If you're really struggling with the Welsh here, just go for Bala all the way.  You won't get too lost.

  • Keep following that road until you see a white house on the left hand side.  Get ready to turn shortly afterwards.
  • Turn right when you see a little sign pointing toward Llansilin.  This really is hard to spot, as it's buried in a hedgerow.  It was slightly more noticeable when Google Streetview drove through.

NB You are still in England right now. If you pass a Croeso i Gymru (Welcome to Wales) sign, you have gone too far.  If you arrive in Pen-y-Bont, you need to turn around.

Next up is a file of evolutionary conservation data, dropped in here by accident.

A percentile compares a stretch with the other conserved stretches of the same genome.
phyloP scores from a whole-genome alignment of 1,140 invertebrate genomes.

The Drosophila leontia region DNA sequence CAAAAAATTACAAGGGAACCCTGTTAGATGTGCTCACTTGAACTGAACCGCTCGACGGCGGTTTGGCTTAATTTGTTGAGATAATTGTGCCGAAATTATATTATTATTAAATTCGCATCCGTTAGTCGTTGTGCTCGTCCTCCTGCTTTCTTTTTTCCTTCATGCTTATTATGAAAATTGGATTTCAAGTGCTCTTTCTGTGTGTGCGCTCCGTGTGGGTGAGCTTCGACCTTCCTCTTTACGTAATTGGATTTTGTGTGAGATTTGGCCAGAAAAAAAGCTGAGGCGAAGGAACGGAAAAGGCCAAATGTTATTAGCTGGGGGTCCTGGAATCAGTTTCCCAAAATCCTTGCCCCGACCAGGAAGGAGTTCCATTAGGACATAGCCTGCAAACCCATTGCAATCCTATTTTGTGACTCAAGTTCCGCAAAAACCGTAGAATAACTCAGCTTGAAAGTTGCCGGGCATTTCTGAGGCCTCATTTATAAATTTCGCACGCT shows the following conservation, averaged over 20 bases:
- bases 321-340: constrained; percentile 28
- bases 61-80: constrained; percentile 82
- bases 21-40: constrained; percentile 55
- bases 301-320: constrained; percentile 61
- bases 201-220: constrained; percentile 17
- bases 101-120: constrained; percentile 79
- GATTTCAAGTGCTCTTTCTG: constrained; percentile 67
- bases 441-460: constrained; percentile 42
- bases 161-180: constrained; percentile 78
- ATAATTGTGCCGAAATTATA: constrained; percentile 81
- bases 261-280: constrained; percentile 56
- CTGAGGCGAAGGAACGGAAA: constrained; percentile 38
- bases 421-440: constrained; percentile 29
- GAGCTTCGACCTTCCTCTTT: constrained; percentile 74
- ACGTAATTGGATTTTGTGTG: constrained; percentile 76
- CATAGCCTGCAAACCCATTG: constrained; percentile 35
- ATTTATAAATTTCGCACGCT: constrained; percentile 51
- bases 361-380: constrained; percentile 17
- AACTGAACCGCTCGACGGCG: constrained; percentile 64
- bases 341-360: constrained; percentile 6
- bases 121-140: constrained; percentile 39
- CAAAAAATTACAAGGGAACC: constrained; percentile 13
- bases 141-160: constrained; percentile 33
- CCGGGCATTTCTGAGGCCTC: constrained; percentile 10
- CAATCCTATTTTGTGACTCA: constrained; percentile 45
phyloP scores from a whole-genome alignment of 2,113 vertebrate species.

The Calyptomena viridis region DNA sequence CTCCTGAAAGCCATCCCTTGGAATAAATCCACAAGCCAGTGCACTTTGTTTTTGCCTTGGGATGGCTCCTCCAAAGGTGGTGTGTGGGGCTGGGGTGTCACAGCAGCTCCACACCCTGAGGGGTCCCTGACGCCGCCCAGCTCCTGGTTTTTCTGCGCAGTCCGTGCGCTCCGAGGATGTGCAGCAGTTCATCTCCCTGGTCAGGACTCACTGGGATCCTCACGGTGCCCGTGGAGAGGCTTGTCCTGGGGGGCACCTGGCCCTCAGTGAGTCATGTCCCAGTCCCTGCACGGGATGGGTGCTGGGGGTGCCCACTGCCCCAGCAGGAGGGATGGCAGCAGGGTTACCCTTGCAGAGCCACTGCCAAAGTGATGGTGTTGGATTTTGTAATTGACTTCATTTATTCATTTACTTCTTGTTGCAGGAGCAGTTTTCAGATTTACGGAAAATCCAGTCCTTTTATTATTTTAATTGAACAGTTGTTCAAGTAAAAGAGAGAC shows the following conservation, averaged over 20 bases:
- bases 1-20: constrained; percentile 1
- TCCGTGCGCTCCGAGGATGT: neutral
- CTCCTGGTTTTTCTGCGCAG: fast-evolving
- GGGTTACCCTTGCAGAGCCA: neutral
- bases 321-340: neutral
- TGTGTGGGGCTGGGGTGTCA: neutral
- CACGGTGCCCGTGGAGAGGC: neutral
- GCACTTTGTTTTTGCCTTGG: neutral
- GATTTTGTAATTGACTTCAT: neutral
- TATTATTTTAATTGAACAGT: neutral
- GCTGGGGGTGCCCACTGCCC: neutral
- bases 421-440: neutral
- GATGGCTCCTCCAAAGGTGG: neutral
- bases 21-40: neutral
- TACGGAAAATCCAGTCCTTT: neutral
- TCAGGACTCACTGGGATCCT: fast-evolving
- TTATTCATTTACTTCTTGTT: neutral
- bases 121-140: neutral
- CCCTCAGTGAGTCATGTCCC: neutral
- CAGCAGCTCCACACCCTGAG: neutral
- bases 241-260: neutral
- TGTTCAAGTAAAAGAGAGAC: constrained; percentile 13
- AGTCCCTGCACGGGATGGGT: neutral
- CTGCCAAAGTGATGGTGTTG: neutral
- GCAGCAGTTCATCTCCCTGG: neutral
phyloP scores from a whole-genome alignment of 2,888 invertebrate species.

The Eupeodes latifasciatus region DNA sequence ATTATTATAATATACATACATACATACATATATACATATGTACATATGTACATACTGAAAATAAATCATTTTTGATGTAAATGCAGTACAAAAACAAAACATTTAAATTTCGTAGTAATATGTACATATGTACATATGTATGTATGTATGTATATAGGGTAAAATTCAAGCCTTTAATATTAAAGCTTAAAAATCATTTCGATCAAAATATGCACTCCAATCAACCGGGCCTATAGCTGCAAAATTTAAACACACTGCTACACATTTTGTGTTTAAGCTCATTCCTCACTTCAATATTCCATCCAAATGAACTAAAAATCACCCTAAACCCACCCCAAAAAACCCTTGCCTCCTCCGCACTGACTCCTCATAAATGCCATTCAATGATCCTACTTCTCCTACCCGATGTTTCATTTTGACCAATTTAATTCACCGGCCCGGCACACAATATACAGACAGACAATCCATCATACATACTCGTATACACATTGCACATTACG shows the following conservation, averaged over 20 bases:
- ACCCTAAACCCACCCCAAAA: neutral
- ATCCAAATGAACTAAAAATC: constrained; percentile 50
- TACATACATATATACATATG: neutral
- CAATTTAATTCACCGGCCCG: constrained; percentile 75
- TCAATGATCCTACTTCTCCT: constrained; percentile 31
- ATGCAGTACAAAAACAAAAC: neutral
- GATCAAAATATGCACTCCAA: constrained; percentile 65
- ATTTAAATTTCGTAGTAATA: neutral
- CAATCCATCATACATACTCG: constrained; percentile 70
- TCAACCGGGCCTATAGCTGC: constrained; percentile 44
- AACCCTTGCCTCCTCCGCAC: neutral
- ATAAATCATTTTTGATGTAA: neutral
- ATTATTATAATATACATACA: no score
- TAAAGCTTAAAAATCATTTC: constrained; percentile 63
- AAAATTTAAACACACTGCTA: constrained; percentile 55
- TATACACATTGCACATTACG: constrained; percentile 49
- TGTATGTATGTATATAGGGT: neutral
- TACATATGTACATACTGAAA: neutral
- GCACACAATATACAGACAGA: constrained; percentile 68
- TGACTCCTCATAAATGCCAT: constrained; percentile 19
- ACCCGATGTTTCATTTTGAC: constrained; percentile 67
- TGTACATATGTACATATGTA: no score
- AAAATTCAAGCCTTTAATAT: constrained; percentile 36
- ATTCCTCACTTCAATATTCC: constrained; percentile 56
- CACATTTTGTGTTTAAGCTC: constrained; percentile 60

• Take the left-hand road, still towards Llansilin, when the road forks
  • Drive very carefully, as the road narrows into the width of a car. 
  • Look out for the Sycharth parking sign and turn right into the car park.

And enjoy probably the most historically important place in Wales.  You have arrived at the home of Owain Glyndŵr.

Maps of Powys in Wales

Buy a street map of Powys to make life more simple, as you traverse its beautiful by-ways. (And I do recommend going. My family came from there.)

No Information About Owain Glyndŵr at Sycharth

There is a shameful lack of public information about the great man at his home.

Halfway up the trackway, you will pass without ceremony into Wales.  The road is too small for a huge sign welcoming you.

The main road, from which you turned into the access route, is in England. Therefore it's hardly surprising that there's a woeful lack of signposting there.